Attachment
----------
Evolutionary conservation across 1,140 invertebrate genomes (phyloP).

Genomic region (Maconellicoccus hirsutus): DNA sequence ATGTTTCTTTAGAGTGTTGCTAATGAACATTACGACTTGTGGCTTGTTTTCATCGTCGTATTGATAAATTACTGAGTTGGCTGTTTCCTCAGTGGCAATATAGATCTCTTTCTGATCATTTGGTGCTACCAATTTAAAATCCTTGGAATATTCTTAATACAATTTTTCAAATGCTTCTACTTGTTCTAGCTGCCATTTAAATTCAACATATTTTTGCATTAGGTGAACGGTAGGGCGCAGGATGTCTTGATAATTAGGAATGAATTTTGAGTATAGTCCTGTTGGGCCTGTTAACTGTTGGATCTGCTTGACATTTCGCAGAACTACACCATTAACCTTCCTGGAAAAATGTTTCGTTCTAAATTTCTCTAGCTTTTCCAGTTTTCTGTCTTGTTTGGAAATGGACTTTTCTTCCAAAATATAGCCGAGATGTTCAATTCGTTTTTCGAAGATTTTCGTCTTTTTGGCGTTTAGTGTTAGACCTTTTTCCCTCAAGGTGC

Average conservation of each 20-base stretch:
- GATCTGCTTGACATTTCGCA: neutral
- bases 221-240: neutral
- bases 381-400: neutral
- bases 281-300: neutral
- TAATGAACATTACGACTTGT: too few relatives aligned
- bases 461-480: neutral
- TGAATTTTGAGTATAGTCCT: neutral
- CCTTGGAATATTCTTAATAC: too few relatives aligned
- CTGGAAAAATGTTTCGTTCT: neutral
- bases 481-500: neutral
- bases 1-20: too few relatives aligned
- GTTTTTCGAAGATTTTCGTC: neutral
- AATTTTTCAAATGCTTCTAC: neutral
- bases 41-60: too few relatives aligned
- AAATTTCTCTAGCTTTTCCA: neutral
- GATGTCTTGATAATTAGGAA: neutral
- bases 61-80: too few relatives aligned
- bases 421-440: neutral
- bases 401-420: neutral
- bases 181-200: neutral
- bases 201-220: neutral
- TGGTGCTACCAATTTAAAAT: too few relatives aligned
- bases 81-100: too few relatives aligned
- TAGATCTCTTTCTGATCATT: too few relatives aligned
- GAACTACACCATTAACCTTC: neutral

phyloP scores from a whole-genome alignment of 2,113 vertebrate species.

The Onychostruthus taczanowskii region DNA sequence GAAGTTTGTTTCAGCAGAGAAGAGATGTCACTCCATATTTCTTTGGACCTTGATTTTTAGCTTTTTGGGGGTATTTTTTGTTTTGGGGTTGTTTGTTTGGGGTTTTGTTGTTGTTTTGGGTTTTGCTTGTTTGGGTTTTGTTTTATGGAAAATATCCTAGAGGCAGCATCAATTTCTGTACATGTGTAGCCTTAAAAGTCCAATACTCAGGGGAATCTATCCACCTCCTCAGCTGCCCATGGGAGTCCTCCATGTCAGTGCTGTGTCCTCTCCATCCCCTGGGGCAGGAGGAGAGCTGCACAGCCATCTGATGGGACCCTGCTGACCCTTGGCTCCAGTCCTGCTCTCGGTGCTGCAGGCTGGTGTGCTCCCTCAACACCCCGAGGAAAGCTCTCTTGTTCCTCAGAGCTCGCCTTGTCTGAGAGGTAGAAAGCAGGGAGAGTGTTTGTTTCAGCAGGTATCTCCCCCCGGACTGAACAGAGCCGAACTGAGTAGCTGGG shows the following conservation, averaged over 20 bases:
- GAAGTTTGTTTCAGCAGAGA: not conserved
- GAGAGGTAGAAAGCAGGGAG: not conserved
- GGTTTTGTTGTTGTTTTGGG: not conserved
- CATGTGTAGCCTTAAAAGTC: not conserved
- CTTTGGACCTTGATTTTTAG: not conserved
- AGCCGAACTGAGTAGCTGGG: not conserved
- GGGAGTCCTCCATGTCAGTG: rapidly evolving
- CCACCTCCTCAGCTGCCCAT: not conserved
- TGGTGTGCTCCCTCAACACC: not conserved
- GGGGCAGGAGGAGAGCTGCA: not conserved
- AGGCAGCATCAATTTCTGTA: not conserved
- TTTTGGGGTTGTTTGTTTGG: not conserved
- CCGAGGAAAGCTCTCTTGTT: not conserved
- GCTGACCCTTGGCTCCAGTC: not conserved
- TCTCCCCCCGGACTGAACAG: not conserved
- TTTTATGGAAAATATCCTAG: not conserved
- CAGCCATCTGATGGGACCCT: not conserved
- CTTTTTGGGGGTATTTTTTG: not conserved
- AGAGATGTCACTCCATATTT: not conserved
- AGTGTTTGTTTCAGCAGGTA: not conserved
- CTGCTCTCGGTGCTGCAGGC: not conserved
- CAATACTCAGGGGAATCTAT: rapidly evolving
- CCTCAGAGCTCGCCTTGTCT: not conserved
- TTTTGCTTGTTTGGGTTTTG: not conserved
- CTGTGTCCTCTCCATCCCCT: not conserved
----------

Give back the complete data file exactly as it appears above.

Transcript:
Evolutionary conservation across 1,140 invertebrate genomes (phyloP).

Genomic region (Maconellicoccus hirsutus): DNA sequence ATGTTTCTTTAGAGTGTTGCTAATGAACATTACGACTTGTGGCTTGTTTTCATCGTCGTATTGATAAATTACTGAGTTGGCTGTTTCCTCAGTGGCAATATAGATCTCTTTCTGATCATTTGGTGCTACCAATTTAAAATCCTTGGAATATTCTTAATACAATTTTTCAAATGCTTCTACTTGTTCTAGCTGCCATTTAAATTCAACATATTTTTGCATTAGGTGAACGGTAGGGCGCAGGATGTCTTGATAATTAGGAATGAATTTTGAGTATAGTCCTGTTGGGCCTGTTAACTGTTGGATCTGCTTGACATTTCGCAGAACTACACCATTAACCTTCCTGGAAAAATGTTTCGTTCTAAATTTCTCTAGCTTTTCCAGTTTTCTGTCTTGTTTGGAAATGGACTTTTCTTCCAAAATATAGCCGAGATGTTCAATTCGTTTTTCGAAGATTTTCGTCTTTTTGGCGTTTAGTGTTAGACCTTTTTCCCTCAAGGTGC

Average conservation of each 20-base stretch:
- GATCTGCTTGACATTTCGCA: neutral
- bases 221-240: neutral
- bases 381-400: neutral
- bases 281-300: neutral
- TAATGAACATTACGACTTGT: too few relatives aligned
- bases 461-480: neutral
- TGAATTTTGAGTATAGTCCT: neutral
- CCTTGGAATATTCTTAATAC: too few relatives aligned
- CTGGAAAAATGTTTCGTTCT: neutral
- bases 481-500: neutral
- bases 1-20: too few relatives aligned
- GTTTTTCGAAGATTTTCGTC: neutral
- AATTTTTCAAATGCTTCTAC: neutral
- bases 41-60: too few relatives aligned
- AAATTTCTCTAGCTTTTCCA: neutral
- GATGTCTTGATAATTAGGAA: neutral
- bases 61-80: too few relatives aligned
- bases 421-440: neutral
- bases 401-420: neutral
- bases 181-200: neutral
- bases 201-220: neutral
- TGGTGCTACCAATTTAAAAT: too few relatives aligned
- bases 81-100: too few relatives aligned
- TAGATCTCTTTCTGATCATT: too few relatives aligned
- GAACTACACCATTAACCTTC: neutral

phyloP scores from a whole-genome alignment of 2,113 vertebrate species.

The Onychostruthus taczanowskii region DNA sequence GAAGTTTGTTTCAGCAGAGAAGAGATGTCACTCCATATTTCTTTGGACCTTGATTTTTAGCTTTTTGGGGGTATTTTTTGTTTTGGGGTTGTTTGTTTGGGGTTTTGTTGTTGTTTTGGGTTTTGCTTGTTTGGGTTTTGTTTTATGGAAAATATCCTAGAGGCAGCATCAATTTCTGTACATGTGTAGCCTTAAAAGTCCAATACTCAGGGGAATCTATCCACCTCCTCAGCTGCCCATGGGAGTCCTCCATGTCAGTGCTGTGTCCTCTCCATCCCCTGGGGCAGGAGGAGAGCTGCACAGCCATCTGATGGGACCCTGCTGACCCTTGGCTCCAGTCCTGCTCTCGGTGCTGCAGGCTGGTGTGCTCCCTCAACACCCCGAGGAAAGCTCTCTTGTTCCTCAGAGCTCGCCTTGTCTGAGAGGTAGAAAGCAGGGAGAGTGTTTGTTTCAGCAGGTATCTCCCCCCGGACTGAACAGAGCCGAACTGAGTAGCTGGG shows the following conservation, averaged over 20 bases:
- GAAGTTTGTTTCAGCAGAGA: not conserved
- GAGAGGTAGAAAGCAGGGAG: not conserved
- GGTTTTGTTGTTGTTTTGGG: not conserved
- CATGTGTAGCCTTAAAAGTC: not conserved
- CTTTGGACCTTGATTTTTAG: not conserved
- AGCCGAACTGAGTAGCTGGG: not conserved
- GGGAGTCCTCCATGTCAGTG: rapidly evolving
- CCACCTCCTCAGCTGCCCAT: not conserved
- TGGTGTGCTCCCTCAACACC: not conserved
- GGGGCAGGAGGAGAGCTGCA: not conserved
- AGGCAGCATCAATTTCTGTA: not conserved
- TTTTGGGGTTGTTTGTTTGG: not conserved
- CCGAGGAAAGCTCTCTTGTT: not conserved
- GCTGACCCTTGGCTCCAGTC: not conserved
- TCTCCCCCCGGACTGAACAG: not conserved
- TTTTATGGAAAATATCCTAG: not conserved
- CAGCCATCTGATGGGACCCT: not conserved
- CTTTTTGGGGGTATTTTTTG: not conserved
- AGAGATGTCACTCCATATTT: not conserved
- AGTGTTTGTTTCAGCAGGTA: not conserved
- CTGCTCTCGGTGCTGCAGGC: not conserved
- CAATACTCAGGGGAATCTAT: rapidly evolving
- CCTCAGAGCTCGCCTTGTCT: not conserved
- TTTTGCTTGTTTGGGTTTTG: not conserved
- CTGTGTCCTCTCCATCCCCT: not conserved